By Keith Capstick
The Ryerson Theatre School (RTS) isn’t going anywhere soon and theatre students have mixed feelings about it.
Gerd Hauck, the dean of Ryerson’s Faculty of Communication and Design, confirmed last week that the school will not be moving its students out of their current building until the end of the 2015/2016 academic year.
“We’re about four, five or six months later than we anticipated,” said Hauck.
Members of the theatre school are excited about staying a little longer, but understand that the poor condition of the building means they’ll need to leave sooner rather than later.
“I like this building a lot. I know there are some maintenance issues and the age of the building is a huge factor in why they’re pushing us out,” said Madeleine Hamilton, a third-year theatre production student. “I love this building, it feels like home.”
The chair of the theatre school, Peggy Shannon, sent an email to members of the theatre school Jan. 16 to inform the students of the delay and the details of the five-tosix year transformation the school is about to undertake.
These details included three potential interim homes for the students while a new permanent building is built or purchased by the school. She also addressed potential student worries.
“Change is important, but it can also be disruptive. Change can produce a level of worry – even anxiety – about the unknown,” Shannon said in the email.
The three possible locations Shannon mentioned for the theatre school’s temporary home are the new Student Learning Centre (SLC), the Bay Atrium and Kerr Hall.
Shannon also said that the possibility of the SLC is dependent on a rezoning of the building by the city. Ryerson President Sheldon Levy is leaning toward one of the first two options, saying that Kerr Hall would require the school to displace too many other students.
According to Levy, the proposed rezoning of the SLC would dedicate more of the ground floor for institutional use and reduce the amount of retail space. The plans for the glass storefront space that faces Yonge Street will have to change to accommodate more institutional space and less privatesector retail space, but it has not been confirmed what the institutional space will be used for.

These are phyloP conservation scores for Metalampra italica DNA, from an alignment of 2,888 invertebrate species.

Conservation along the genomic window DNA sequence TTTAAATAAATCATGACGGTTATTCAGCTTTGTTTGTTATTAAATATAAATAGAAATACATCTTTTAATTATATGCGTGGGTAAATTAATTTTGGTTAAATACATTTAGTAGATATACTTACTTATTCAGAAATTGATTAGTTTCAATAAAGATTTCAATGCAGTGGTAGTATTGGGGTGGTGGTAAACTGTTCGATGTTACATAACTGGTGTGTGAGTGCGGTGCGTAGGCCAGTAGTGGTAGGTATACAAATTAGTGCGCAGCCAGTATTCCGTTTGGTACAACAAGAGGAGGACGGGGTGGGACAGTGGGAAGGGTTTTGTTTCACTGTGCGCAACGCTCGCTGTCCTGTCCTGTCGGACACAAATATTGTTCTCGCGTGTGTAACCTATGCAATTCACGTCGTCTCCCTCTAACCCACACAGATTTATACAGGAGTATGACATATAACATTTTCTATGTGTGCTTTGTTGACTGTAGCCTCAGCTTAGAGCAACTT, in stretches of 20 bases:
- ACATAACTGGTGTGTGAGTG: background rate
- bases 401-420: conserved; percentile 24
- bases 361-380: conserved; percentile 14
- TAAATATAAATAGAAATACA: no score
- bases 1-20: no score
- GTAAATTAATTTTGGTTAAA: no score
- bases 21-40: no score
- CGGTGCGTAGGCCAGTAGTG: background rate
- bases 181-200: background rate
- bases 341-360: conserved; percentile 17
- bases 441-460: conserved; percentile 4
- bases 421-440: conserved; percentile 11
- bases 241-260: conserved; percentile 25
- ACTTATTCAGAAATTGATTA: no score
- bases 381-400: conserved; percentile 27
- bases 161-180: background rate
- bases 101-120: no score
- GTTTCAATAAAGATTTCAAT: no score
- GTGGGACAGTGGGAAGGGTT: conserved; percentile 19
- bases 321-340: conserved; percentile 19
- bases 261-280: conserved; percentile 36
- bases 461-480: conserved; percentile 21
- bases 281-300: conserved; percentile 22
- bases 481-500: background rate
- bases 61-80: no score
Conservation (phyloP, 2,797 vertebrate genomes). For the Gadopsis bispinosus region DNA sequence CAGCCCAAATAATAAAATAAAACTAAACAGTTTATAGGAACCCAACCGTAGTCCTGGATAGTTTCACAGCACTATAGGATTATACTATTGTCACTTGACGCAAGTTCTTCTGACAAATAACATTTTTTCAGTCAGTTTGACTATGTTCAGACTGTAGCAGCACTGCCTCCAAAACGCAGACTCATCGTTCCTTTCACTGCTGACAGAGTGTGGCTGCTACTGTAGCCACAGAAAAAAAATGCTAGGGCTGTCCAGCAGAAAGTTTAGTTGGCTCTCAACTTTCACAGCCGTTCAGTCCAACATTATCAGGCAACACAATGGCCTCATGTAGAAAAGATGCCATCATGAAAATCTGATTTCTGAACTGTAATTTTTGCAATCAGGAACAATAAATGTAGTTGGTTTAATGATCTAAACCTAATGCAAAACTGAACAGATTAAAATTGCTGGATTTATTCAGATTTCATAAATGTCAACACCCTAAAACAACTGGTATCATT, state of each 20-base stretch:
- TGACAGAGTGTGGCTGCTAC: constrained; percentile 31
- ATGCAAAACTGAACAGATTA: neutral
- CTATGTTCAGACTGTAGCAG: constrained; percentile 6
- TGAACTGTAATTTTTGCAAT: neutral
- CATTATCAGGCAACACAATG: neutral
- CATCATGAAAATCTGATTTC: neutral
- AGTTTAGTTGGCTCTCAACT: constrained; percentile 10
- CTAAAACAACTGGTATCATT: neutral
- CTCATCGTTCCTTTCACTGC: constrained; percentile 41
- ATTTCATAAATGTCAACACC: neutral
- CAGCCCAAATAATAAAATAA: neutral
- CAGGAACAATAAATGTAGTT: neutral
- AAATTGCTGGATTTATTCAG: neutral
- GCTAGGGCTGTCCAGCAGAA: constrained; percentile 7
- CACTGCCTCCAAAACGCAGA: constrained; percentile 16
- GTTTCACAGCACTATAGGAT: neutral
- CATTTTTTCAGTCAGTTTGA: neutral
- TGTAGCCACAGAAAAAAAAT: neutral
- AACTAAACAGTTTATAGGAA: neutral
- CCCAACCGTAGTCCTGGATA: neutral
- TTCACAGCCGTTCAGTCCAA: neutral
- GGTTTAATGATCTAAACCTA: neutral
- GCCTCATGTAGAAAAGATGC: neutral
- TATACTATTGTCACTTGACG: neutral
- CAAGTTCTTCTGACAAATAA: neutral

Administration hasn’t said why the delay is happening.When asked Levy said, “oh, I don’t know.” Hamilton is concerned about a temporary home not being able to handle the space requirements of the theatre school.
“I don’t think you can find a building that houses all of our needs anywhere near campus,” said Hamilton.
Peter Fleming, the theatre school production and operations manager, is very pleased with the delayed timeline because it gives everybody involved more time to make sure they do the best possible job finding a permanent new home.
“I am incredibly happy that we have a bit of breathing room to get things planned,” said Fleming.
“We’ve all breathed a sigh of relief that we’ve pushed it away a bit.” Fourth-year theatre production student Lili Gerard is concerned about the proposed timeline of the school’s move. Theatre students will likely not be in a new permanent building until 2019.
“I think it just sucks for the people coming in because it’s going to take them five years to finish.
I think they should get a new space, renovate it, get it ready, and then move all of us out at once,” Gerard said.